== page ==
News and Tribune

April 23, 2013

Cursive has moved out of state requirements, but might work its way back in



The looped letters of cursive handwriting have moved in and out of state-required curriculum in Indiana since 2011. But whether made optional or required, cursive has largely stayed in the lessons of schools in Clark and Floyd counties. 

Indiana’s Department of Education removed the handwriting skill out of its mandatory curriculum in July 2011. But Senate Bill 120, introduced in February to put cursive back in required curriculum, passed the senate in a 36-13 vote and has moved to the state House of Representatives.

Whether the bill passes or not, the representatives from the four districts in the area said they expect to continue teaching cursive in classrooms.



In Greater Clark County Schools, supervisor of assessments Karen Spencer said cursive has remained part of the curriculum for second- and third-graders in spite of its removal from Common Core Standards. She said though the state is pushing Common Core more, her district has eased into the transition.

“We’ve been phasing it in and not completely following Common Core anyway,” Spencer said. “It was just never included in those standards and I think that’s what’s caused all the controversy in schools whether they’d teach it or not.”

She said as part of their language arts curriculum, second- and third-graders spend about 30 minutes on handwriting and literacy, but teachers can incorporate cursive into that as they choose, whether it’s in letter formation or introducing the letters.

She said after the Department of Education stopped requiring cursive, parents called in to make sure they weren’t dropping the practice. But she said cursive remains an important skill as students get older.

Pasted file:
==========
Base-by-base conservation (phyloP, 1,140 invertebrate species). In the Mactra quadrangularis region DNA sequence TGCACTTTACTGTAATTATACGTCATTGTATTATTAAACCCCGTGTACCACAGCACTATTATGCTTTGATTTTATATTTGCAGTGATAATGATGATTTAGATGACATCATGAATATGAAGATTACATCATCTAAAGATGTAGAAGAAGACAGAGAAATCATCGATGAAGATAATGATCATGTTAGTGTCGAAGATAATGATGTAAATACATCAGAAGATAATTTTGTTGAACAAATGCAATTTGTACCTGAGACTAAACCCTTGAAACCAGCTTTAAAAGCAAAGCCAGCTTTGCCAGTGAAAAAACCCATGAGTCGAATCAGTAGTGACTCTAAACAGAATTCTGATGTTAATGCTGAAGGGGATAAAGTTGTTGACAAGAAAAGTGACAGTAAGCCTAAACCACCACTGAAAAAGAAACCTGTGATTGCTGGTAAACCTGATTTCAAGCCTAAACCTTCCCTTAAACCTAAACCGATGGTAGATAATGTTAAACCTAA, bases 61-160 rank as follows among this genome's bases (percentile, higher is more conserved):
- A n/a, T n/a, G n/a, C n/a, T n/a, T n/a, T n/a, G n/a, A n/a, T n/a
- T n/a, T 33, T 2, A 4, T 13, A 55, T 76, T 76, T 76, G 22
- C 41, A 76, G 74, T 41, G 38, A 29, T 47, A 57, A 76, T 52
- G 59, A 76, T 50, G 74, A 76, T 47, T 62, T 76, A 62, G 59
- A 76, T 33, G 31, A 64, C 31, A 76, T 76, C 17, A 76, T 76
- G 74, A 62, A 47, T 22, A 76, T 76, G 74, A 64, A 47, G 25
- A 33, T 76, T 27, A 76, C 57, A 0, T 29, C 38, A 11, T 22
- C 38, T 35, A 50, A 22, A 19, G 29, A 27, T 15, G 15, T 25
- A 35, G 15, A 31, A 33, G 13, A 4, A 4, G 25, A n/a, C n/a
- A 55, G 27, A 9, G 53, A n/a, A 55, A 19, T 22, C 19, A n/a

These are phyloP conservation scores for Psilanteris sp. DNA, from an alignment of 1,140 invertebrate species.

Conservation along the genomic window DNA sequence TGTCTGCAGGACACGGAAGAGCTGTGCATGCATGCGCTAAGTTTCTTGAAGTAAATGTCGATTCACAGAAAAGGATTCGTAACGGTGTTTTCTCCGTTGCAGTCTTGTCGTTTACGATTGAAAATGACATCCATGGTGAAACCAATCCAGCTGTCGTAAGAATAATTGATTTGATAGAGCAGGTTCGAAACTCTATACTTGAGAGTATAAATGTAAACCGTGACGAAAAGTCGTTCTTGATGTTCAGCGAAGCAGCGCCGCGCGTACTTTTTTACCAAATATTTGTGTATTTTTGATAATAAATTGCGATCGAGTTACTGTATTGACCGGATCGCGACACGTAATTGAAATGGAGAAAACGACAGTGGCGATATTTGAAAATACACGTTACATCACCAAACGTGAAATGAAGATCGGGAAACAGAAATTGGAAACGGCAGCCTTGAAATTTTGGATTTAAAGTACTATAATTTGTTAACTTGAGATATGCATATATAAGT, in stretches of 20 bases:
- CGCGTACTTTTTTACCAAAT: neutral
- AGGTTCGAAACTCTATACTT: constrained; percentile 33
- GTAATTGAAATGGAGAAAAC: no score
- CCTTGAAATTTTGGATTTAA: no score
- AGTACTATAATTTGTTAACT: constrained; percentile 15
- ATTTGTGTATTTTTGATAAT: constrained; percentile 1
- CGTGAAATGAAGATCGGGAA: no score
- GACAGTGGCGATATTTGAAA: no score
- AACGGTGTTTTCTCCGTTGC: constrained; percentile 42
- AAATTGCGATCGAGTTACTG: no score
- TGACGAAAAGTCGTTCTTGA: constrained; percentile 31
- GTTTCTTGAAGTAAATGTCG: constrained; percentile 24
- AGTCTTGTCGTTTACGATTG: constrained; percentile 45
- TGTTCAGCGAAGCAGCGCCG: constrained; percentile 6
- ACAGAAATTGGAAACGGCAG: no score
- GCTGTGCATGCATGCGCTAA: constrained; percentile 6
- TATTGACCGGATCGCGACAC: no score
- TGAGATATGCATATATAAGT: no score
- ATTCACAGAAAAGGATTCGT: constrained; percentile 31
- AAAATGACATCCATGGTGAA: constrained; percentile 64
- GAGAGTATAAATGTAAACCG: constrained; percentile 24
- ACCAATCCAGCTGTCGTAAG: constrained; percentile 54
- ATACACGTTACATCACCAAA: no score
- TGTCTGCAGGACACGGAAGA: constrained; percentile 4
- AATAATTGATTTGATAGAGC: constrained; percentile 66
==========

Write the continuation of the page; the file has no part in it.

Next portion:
“You have those parents that want to hold onto the old curriculum, but they think it’s important for kids to be able to write,” Spencer said. “They still have to sign their name, they still have to fill out forms and write checks. There are things they’ll have to do as adults where they’ll have to write. I think the fear that those skills wouldn’t be taught to them was a concern.”

But she said students are also introduced to technology and keyboarding skills through a set of programs for grades kindergarten through eighth grade.



Michele Day, director of elementary education and Title I, said the district has moved around with teaching cursive over the last couple of years. When the state said it was no longer a requirement, they largely removed it from their curriculum, but have put it back in place for incorporation to other lessons.

“There are a lot of priorities in teaching these days, especially in elementary with the core learning of math, science, English, reading and everything else,” Day said. “We work hard to get all of that integrated with everything else, so with handwriting, we get it in with the context of those other subject areas.”

Much like the other districts, she said the New Albany-Floyd County Consolidated School Corp. has cursive integrated with other subjects, like social studies and parts of English, beginning in the third grade.

Day said students get excited about learning cursive, but she said familiarity with tablets and computers is also important in elementary schools.

“Children like to write in cursive. They think it’s a big deal going from manuscript to cursive,” Day said. “They catch on very, very easily. It’s the same with keyboarding and technology — many of them outperform adults. They’re digital natives. They don’t know a world without technology.”

She said if students seem to have trouble with learning cursive, teachers have resources and interventions they can employ. But she said she thinks cursive is still an important skill to teach how to write in a way that’s easy to read.